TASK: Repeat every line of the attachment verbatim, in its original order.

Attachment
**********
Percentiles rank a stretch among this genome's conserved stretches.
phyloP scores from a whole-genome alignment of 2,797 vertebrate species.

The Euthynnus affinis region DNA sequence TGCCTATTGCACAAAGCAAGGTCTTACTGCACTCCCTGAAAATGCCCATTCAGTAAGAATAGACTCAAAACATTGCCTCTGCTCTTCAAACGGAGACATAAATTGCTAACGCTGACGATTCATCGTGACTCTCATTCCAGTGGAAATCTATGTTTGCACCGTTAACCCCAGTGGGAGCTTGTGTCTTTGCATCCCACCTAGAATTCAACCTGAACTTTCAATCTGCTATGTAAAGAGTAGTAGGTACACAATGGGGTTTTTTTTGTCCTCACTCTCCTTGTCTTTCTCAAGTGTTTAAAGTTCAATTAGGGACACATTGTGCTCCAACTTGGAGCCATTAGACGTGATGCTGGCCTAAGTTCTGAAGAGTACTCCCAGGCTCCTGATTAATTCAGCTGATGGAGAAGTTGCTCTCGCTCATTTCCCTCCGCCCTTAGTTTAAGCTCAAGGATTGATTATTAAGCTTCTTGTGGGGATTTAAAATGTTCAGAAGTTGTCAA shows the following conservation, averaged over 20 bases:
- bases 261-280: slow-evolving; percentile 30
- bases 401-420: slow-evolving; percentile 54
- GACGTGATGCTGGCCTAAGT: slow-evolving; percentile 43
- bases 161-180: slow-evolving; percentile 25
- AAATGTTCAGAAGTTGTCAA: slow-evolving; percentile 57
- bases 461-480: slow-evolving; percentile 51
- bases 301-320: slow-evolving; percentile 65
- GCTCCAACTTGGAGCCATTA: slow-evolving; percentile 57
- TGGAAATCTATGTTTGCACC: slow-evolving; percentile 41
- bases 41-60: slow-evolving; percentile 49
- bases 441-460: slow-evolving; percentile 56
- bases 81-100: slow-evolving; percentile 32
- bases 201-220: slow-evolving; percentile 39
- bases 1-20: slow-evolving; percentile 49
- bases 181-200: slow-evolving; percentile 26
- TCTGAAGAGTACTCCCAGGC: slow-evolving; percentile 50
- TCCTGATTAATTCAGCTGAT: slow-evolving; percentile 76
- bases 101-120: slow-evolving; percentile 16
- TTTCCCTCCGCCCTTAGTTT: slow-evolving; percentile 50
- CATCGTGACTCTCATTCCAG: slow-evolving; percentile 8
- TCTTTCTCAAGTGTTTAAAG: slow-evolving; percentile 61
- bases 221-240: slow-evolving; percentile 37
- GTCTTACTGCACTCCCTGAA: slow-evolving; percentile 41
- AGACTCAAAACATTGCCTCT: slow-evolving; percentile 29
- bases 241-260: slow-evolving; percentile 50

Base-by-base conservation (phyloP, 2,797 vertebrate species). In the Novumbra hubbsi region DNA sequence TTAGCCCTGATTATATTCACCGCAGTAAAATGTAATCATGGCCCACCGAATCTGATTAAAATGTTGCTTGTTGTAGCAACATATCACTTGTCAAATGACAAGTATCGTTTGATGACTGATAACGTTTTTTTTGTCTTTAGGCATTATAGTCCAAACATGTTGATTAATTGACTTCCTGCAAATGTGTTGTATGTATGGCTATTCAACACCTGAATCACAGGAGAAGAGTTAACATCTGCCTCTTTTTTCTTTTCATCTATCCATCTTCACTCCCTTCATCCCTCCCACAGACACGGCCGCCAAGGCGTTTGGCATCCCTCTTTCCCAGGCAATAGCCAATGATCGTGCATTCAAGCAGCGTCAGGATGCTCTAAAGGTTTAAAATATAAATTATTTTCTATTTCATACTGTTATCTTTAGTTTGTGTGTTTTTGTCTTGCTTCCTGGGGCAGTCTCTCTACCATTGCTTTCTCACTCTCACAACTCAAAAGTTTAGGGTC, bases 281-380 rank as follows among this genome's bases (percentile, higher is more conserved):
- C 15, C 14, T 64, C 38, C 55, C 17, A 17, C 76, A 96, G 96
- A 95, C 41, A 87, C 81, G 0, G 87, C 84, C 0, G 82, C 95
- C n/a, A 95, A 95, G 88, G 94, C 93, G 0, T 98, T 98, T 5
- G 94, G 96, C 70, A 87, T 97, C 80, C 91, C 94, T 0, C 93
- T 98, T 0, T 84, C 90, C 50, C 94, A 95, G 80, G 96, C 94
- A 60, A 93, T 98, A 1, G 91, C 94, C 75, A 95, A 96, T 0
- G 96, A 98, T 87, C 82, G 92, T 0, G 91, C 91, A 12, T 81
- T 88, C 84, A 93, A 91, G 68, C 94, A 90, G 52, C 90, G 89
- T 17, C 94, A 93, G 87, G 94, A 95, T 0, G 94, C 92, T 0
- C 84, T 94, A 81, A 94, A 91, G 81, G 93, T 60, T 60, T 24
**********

Percentiles rank a stretch among this genome's conserved stretches.
phyloP scores from a whole-genome alignment of 2,797 vertebrate species.

The Euthynnus affinis region DNA sequence TGCCTATTGCACAAAGCAAGGTCTTACTGCACTCCCTGAAAATGCCCATTCAGTAAGAATAGACTCAAAACATTGCCTCTGCTCTTCAAACGGAGACATAAATTGCTAACGCTGACGATTCATCGTGACTCTCATTCCAGTGGAAATCTATGTTTGCACCGTTAACCCCAGTGGGAGCTTGTGTCTTTGCATCCCACCTAGAATTCAACCTGAACTTTCAATCTGCTATGTAAAGAGTAGTAGGTACACAATGGGGTTTTTTTTGTCCTCACTCTCCTTGTCTTTCTCAAGTGTTTAAAGTTCAATTAGGGACACATTGTGCTCCAACTTGGAGCCATTAGACGTGATGCTGGCCTAAGTTCTGAAGAGTACTCCCAGGCTCCTGATTAATTCAGCTGATGGAGAAGTTGCTCTCGCTCATTTCCCTCCGCCCTTAGTTTAAGCTCAAGGATTGATTATTAAGCTTCTTGTGGGGATTTAAAATGTTCAGAAGTTGTCAA shows the following conservation, averaged over 20 bases:
- bases 261-280: slow-evolving; percentile 30
- bases 401-420: slow-evolving; percentile 54
- GACGTGATGCTGGCCTAAGT: slow-evolving; percentile 43
- bases 161-180: slow-evolving; percentile 25
- AAATGTTCAGAAGTTGTCAA: slow-evolving; percentile 57
- bases 461-480: slow-evolving; percentile 51
- bases 301-320: slow-evolving; percentile 65
- GCTCCAACTTGGAGCCATTA: slow-evolving; percentile 57
- TGGAAATCTATGTTTGCACC: slow-evolving; percentile 41
- bases 41-60: slow-evolving; percentile 49
- bases 441-460: slow-evolving; percentile 56
- bases 81-100: slow-evolving; percentile 32
- bases 201-220: slow-evolving; percentile 39
- bases 1-20: slow-evolving; percentile 49
- bases 181-200: slow-evolving; percentile 26
- TCTGAAGAGTACTCCCAGGC: slow-evolving; percentile 50
- TCCTGATTAATTCAGCTGAT: slow-evolving; percentile 76
- bases 101-120: slow-evolving; percentile 16
- TTTCCCTCCGCCCTTAGTTT: slow-evolving; percentile 50
- CATCGTGACTCTCATTCCAG: slow-evolving; percentile 8
- TCTTTCTCAAGTGTTTAAAG: slow-evolving; percentile 61
- bases 221-240: slow-evolving; percentile 37
- GTCTTACTGCACTCCCTGAA: slow-evolving; percentile 41
- AGACTCAAAACATTGCCTCT: slow-evolving; percentile 29
- bases 241-260: slow-evolving; percentile 50

Base-by-base conservation (phyloP, 2,797 vertebrate species). In the Novumbra hubbsi region DNA sequence TTAGCCCTGATTATATTCACCGCAGTAAAATGTAATCATGGCCCACCGAATCTGATTAAAATGTTGCTTGTTGTAGCAACATATCACTTGTCAAATGACAAGTATCGTTTGATGACTGATAACGTTTTTTTTGTCTTTAGGCATTATAGTCCAAACATGTTGATTAATTGACTTCCTGCAAATGTGTTGTATGTATGGCTATTCAACACCTGAATCACAGGAGAAGAGTTAACATCTGCCTCTTTTTTCTTTTCATCTATCCATCTTCACTCCCTTCATCCCTCCCACAGACACGGCCGCCAAGGCGTTTGGCATCCCTCTTTCCCAGGCAATAGCCAATGATCGTGCATTCAAGCAGCGTCAGGATGCTCTAAAGGTTTAAAATATAAATTATTTTCTATTTCATACTGTTATCTTTAGTTTGTGTGTTTTTGTCTTGCTTCCTGGGGCAGTCTCTCTACCATTGCTTTCTCACTCTCACAACTCAAAAGTTTAGGGTC, bases 281-380 rank as follows among this genome's bases (percentile, higher is more conserved):
- C 15, C 14, T 64, C 38, C 55, C 17, A 17, C 76, A 96, G 96
- A 95, C 41, A 87, C 81, G 0, G 87, C 84, C 0, G 82, C 95
- C n/a, A 95, A 95, G 88, G 94, C 93, G 0, T 98, T 98, T 5
- G 94, G 96, C 70, A 87, T 97, C 80, C 91, C 94, T 0, C 93
- T 98, T 0, T 84, C 90, C 50, C 94, A 95, G 80, G 96, C 94
- A 60, A 93, T 98, A 1, G 91, C 94, C 75, A 95, A 96, T 0
- G 96, A 98, T 87, C 82, G 92, T 0, G 91, C 91, A 12, T 81
- T 88, C 84, A 93, A 91, G 68, C 94, A 90, G 52, C 90, G 89
- T 17, C 94, A 93, G 87, G 94, A 95, T 0, G 94, C 92, T 0
- C 84, T 94, A 81, A 94, A 91, G 81, G 93, T 60, T 60, T 24